The blessed ones who possess the Kingdom are they who have repudiated every external thing and have rooted from their hearts all sense of possessing. These are the “poor in spirit.”
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Two years ago, l became disillusioned with the church community. In my old church l had felt judged and ignored. Health issues had prevented me from attending church regularly here in Bochum and my few attempts to connect with people had been met with little response. I became disappointed and retreated from the community.
However, that evening l felt like l was a part of something. The same Christ that was in me, was in everyone here in this room. Tonight, we were all connected: l did not feel any rejection.
I tried to avoid conviction for a long time. But no matter how many excuses I could conjure up, I’d always end up facing the reality that I still fell short, that I was still a sinner. Conviction was just a harsh reminder of my failure to get better. What good could come from that? But as I studied the Scriptures, I began to see that they do not treat conviction as something to be avoided, but rather as a gift from God that draws us closer to Him.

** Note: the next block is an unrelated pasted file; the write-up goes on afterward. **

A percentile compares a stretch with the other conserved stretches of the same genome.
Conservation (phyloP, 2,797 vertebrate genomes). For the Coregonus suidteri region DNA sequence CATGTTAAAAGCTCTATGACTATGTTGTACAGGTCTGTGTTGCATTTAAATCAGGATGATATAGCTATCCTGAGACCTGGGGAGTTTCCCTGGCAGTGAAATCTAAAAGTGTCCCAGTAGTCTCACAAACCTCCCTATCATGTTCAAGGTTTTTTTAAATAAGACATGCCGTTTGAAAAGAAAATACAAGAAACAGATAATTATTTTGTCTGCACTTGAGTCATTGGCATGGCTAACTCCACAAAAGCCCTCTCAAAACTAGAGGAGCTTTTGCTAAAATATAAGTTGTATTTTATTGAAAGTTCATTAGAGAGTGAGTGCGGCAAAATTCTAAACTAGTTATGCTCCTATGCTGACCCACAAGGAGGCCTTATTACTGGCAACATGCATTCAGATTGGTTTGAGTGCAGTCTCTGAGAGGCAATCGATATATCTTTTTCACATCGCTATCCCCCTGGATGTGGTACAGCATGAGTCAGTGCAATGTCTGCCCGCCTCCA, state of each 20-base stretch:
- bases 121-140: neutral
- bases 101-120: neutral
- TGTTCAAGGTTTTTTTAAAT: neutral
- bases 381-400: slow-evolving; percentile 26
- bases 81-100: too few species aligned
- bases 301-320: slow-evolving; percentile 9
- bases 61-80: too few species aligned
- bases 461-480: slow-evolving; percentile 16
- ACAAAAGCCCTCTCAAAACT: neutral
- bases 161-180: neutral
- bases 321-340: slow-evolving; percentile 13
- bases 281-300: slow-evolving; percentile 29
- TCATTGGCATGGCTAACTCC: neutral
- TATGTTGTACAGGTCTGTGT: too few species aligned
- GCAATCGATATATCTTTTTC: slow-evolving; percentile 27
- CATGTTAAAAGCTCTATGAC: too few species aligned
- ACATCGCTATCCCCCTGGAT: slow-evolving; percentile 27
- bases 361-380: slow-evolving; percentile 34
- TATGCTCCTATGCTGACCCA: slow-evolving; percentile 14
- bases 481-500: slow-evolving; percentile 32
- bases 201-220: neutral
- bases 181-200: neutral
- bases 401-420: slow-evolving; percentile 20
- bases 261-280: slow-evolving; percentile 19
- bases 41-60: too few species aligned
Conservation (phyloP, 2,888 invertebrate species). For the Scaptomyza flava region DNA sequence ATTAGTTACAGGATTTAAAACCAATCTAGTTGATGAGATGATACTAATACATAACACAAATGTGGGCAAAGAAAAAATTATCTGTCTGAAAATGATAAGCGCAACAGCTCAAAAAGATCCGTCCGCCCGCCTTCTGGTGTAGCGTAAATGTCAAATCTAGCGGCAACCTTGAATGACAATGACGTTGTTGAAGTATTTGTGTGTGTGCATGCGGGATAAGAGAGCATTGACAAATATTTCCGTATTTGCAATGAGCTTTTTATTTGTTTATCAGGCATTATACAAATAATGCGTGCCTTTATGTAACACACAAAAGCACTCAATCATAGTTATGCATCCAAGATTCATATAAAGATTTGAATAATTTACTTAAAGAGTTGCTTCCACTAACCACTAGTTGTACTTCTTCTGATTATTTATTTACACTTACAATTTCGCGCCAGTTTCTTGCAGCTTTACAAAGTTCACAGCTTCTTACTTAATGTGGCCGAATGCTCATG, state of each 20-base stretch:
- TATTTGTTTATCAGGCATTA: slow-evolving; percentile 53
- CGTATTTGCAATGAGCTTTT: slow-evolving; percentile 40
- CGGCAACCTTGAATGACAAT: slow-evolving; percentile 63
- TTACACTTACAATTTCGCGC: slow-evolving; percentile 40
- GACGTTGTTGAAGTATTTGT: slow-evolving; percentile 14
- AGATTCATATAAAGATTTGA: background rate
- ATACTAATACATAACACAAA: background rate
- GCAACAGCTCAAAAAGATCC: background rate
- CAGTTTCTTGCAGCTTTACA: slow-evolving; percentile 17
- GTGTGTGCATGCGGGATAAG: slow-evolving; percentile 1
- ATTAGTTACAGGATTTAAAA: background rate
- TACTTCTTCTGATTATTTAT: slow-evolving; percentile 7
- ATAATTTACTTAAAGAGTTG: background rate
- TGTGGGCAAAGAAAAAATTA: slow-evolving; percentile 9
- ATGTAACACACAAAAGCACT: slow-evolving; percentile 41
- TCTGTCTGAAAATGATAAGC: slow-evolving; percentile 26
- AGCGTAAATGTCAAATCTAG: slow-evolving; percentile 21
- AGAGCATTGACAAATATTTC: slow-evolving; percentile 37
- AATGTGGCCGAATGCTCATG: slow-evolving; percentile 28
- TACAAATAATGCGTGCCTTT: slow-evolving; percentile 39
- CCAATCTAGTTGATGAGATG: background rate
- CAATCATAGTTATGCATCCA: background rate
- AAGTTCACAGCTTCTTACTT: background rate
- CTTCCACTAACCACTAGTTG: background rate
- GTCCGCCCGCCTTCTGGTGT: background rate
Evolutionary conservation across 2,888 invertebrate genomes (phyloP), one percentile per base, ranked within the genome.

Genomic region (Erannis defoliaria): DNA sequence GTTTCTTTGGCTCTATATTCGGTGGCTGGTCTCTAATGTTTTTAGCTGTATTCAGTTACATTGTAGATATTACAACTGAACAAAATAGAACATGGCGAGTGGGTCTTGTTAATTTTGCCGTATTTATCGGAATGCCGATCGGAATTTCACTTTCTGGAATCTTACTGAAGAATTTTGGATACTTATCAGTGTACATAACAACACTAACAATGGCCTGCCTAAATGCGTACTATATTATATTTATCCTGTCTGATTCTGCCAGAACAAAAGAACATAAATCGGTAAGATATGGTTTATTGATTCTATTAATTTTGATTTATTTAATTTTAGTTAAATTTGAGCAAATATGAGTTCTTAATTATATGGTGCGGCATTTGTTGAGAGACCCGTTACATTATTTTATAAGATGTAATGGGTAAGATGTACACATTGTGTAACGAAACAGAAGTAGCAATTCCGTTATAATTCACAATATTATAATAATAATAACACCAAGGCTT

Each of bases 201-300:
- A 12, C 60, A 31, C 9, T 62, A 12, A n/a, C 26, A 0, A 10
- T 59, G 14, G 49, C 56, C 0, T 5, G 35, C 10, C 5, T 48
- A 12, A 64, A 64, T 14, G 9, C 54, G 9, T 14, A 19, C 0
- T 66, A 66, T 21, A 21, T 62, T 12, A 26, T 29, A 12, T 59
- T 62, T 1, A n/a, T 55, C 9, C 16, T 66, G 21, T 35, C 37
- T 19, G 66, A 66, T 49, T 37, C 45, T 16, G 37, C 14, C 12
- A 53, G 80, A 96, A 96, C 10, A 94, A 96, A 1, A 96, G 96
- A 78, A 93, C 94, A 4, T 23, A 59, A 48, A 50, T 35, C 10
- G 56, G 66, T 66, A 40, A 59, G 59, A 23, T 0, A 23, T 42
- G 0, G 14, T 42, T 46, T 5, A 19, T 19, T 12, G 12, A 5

Inasmuch as Christianity aligns with the nature of the created order and the supernatural revelation of God to his people, then the promotion of that good news to all people (that is, evangelism) and the application of those truths (activism) advances the flourishing of God’s creation even amid its fallenness.
The irony in this story doesn’t escape me. At the time, I was doing so much for the kingdom of God that I didn’t see the kingdom right in front of me. I was so busy trying to do God’s work, I hadn’t taken the time to see the world through God’s eyes. Ultimately it was an issue of honest worship. How could I presume to lead people to worship a God of grace and compassion if I didn’t allow his grace and compassion to flow through me?